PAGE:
AN environmental campaigner is demanding answers from the police and the Ministry of Defence after a cache of spent munitions washed ashore in Antrim.
Last week local woman Caroline Orr was strolling at the loughshore with children, when they took to the beach to hunt for ‘treasure’.
But what they unearthed was altogether more alarming.
“A quick Google search when I got home and lo and behold it’s a rubber bullet,” she said.
“I’m still in shock. Obviously I didn’t tell the kiddies but that’s not what you expect to find lying on the beach at the lough.”
When Ms Orr shared her experience on social media, it quickly emerged that she was not alone.
Several people reported finding similar items - with some revealing that they had become a popular toy for the family dog.
Alliance councillor Neil Kelly, who regularly takes his pup Murphy for a ‘wee dander’ along the beach en route to Rea’s Wood, admitted that he was ‘baffled’ as to how the bullets came to be washed up less than a mile from Antrim town centre.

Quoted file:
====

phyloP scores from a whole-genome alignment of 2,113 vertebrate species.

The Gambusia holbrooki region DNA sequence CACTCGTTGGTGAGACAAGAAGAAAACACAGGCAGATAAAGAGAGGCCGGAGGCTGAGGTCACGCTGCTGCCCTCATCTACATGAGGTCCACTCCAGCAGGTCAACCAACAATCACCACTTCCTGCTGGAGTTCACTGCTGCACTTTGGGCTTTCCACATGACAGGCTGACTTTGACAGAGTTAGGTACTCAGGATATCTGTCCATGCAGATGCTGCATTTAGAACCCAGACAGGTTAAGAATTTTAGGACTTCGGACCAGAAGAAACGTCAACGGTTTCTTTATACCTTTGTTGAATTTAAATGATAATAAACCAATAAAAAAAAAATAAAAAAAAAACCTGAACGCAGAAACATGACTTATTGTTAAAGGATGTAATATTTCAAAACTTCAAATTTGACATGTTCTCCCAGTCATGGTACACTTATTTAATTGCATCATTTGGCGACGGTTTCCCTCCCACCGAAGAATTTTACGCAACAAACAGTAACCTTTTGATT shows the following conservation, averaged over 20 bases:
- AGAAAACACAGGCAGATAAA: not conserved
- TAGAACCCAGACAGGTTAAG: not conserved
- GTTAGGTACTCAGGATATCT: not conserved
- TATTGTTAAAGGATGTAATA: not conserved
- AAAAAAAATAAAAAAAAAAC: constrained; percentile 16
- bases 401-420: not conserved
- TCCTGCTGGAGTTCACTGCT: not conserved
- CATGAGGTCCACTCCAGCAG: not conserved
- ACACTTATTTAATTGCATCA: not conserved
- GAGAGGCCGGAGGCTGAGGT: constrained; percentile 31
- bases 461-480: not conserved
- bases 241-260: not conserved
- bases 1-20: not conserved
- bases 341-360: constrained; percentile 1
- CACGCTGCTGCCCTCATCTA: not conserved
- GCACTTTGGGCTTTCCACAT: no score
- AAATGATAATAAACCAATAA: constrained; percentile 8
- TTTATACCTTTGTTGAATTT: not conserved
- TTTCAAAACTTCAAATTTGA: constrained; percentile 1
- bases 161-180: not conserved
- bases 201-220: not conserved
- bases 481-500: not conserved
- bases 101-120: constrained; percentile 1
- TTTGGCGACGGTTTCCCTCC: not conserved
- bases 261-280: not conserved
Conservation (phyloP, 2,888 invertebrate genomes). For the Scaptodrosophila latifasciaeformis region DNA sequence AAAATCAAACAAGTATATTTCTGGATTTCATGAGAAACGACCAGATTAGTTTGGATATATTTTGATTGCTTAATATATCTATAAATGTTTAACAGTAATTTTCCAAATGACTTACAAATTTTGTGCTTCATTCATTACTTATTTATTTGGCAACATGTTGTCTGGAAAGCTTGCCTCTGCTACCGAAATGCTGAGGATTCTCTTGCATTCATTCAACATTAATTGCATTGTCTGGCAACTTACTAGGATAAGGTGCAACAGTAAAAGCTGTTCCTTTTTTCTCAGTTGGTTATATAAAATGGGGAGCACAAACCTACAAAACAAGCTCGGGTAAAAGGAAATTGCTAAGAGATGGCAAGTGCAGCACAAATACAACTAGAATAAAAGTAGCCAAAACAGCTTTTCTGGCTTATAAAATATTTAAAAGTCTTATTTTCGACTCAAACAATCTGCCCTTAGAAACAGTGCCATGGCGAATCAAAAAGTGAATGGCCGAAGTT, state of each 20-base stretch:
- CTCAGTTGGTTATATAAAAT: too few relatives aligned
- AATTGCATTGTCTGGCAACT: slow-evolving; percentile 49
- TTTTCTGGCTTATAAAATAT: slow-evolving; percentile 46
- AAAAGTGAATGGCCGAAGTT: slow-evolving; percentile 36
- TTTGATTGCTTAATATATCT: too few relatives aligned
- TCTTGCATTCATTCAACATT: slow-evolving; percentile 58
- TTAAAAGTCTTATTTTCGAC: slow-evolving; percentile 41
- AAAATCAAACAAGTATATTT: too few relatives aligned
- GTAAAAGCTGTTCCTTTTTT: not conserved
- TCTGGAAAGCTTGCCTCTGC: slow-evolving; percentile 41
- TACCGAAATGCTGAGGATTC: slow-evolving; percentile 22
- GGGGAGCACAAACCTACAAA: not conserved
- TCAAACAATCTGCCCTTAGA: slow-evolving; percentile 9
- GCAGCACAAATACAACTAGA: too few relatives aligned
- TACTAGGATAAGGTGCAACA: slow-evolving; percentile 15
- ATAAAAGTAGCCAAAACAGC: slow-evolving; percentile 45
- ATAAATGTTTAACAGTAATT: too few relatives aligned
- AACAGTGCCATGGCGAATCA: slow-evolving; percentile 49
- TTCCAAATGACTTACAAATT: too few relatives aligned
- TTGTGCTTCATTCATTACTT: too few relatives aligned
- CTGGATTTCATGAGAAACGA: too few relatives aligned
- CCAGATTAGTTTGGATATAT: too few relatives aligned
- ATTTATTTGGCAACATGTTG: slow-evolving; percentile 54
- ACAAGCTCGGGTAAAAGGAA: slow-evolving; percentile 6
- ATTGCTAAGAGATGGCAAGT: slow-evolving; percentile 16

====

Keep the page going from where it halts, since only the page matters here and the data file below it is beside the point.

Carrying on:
“Presumably these things are safe, but I must admit I’m a bit baffled as to why they are apparently turning up here in numbers,” he said.
The plastic bullet (pictured right) or baton round as they are now officially known, is a 37mm Attenuating Expanding Projectile.
They have a hollow tip to minimise the risk of fatality when they are discharged and are used for crowd control by the military and the PSNI.
According to guidelines, their purpose is ‘to dissuade or prevent a potentially violent person from their intended course of action and thereby neutralise the threat’.
It is understood that they are used at Steeple Barracks for training exercises.
But how did they end up in Lough Neagh?
One theory is that they may have been used at the former Steeple Barracks and some may have overshot into the Six Mile and were eventually carried into the lough.
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